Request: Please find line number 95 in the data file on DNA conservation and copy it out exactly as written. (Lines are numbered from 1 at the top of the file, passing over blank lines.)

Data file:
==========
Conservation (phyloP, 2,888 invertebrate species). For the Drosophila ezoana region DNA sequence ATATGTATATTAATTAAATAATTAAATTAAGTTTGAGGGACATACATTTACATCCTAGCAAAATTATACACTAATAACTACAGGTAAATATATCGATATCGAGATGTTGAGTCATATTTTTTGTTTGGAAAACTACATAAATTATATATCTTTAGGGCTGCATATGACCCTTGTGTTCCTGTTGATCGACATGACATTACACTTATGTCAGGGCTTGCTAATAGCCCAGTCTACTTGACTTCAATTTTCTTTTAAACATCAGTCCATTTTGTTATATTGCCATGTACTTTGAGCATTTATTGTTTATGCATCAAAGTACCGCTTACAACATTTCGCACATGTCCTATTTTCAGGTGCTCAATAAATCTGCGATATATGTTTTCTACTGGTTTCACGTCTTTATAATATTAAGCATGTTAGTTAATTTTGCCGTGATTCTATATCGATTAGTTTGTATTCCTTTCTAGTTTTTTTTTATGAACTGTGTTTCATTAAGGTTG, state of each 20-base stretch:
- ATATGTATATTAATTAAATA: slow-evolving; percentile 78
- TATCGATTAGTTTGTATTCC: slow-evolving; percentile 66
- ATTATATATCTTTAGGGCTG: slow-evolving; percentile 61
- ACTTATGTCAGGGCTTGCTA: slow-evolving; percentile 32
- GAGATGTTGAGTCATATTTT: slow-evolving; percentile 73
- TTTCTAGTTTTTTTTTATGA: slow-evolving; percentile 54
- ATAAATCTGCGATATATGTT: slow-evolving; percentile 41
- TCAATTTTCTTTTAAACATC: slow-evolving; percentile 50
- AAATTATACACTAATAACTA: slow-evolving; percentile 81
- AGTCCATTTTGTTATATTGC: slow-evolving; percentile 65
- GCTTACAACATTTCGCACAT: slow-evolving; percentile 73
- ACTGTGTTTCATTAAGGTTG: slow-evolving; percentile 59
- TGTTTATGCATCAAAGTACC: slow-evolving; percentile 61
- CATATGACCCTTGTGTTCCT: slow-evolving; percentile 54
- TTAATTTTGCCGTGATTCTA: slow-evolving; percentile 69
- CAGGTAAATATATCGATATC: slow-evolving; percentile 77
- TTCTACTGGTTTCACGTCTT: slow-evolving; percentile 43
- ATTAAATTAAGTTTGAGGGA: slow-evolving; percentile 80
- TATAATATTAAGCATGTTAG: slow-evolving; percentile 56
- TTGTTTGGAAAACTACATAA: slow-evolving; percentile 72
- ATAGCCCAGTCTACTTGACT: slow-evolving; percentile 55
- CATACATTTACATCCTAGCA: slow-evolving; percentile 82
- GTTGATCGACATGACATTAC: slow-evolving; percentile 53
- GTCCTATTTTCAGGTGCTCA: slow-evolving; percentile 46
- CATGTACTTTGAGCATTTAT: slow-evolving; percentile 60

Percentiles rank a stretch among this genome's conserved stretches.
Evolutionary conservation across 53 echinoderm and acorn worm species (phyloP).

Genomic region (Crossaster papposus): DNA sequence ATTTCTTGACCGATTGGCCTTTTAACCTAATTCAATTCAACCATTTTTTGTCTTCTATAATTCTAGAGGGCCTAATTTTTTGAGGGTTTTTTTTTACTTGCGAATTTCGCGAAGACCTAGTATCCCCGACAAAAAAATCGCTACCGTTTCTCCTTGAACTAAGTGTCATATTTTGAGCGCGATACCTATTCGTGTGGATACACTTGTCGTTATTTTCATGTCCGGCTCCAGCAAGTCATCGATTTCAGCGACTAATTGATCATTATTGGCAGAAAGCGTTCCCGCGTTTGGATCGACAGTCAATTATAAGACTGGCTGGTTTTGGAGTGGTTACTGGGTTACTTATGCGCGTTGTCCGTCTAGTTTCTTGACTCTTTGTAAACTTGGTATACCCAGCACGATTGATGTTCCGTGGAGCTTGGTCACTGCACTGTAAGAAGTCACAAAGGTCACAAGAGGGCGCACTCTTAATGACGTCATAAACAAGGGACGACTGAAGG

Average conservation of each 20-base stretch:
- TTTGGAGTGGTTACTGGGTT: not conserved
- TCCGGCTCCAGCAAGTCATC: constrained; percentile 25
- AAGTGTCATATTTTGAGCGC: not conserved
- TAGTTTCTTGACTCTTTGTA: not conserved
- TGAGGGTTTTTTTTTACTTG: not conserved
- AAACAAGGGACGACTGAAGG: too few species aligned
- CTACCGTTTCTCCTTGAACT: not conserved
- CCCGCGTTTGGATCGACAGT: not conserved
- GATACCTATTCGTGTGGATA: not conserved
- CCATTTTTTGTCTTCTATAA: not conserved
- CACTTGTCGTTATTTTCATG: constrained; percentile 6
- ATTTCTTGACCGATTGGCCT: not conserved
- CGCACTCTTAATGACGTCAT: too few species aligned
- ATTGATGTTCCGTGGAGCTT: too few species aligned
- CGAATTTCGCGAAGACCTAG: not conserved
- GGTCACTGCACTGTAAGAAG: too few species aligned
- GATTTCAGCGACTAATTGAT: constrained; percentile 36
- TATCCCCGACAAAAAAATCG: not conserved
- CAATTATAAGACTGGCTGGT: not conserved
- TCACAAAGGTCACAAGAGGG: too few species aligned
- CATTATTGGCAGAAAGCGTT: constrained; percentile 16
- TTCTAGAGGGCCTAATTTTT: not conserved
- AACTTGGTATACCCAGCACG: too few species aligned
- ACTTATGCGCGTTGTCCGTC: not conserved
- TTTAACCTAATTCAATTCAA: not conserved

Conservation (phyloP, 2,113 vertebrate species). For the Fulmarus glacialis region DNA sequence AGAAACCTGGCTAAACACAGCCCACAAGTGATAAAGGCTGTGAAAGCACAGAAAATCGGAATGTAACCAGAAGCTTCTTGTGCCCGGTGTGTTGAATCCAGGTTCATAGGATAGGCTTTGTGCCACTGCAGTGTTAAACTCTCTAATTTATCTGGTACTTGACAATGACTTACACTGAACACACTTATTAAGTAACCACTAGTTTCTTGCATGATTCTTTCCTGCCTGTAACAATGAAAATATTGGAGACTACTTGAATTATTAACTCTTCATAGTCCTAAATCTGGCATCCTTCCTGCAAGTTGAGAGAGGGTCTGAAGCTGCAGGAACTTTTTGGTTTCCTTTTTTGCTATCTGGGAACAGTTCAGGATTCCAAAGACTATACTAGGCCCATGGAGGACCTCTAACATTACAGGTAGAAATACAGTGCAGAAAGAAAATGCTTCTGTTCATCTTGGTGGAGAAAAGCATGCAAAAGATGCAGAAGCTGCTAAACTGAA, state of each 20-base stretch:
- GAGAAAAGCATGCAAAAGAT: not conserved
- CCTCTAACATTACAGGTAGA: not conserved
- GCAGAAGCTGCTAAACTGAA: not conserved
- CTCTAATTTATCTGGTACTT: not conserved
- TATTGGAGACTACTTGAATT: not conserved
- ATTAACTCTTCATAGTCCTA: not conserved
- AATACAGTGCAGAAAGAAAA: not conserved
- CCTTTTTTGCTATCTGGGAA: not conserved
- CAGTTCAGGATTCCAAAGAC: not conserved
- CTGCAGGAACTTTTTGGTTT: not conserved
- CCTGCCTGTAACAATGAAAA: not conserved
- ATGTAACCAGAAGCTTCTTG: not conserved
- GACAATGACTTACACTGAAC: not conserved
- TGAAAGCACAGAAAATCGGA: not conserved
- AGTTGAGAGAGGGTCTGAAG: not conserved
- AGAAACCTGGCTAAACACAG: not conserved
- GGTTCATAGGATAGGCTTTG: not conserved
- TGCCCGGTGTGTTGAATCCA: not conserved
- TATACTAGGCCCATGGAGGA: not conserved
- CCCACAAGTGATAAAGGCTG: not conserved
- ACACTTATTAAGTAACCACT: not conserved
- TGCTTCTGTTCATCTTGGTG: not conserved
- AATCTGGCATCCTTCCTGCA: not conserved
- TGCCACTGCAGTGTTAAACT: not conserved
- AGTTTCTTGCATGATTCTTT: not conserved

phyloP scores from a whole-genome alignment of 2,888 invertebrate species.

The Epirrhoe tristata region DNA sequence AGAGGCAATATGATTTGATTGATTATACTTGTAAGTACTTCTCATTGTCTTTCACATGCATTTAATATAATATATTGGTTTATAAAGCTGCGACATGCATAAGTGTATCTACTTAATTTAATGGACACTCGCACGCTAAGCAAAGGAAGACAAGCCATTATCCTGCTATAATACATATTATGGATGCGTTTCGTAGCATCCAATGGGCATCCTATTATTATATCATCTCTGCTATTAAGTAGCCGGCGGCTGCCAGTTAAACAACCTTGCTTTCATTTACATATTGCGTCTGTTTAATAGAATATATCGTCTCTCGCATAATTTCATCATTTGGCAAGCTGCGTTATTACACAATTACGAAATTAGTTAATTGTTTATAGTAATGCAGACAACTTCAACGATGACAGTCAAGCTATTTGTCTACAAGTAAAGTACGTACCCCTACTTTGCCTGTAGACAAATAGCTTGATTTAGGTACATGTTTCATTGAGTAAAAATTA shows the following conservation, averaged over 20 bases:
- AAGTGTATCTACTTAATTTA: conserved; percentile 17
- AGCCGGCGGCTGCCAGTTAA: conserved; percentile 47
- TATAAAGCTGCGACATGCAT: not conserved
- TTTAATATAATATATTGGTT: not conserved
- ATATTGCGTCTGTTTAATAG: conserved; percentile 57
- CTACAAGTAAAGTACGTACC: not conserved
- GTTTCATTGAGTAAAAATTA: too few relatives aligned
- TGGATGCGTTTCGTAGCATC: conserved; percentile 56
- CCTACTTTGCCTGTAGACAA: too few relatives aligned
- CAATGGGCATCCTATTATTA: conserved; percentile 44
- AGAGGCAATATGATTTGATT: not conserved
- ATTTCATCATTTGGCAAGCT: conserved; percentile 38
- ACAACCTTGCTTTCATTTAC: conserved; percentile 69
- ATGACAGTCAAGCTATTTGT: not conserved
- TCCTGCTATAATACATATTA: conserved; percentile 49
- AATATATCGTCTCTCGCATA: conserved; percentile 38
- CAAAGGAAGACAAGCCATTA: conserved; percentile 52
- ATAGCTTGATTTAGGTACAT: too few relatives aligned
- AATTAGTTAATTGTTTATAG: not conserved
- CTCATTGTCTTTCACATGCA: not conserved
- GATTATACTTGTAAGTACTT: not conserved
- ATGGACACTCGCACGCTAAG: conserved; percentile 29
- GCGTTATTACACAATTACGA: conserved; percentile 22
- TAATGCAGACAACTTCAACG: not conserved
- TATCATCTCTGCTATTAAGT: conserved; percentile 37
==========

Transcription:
- ATTTCATCATTTGGCAAGCT: conserved; percentile 38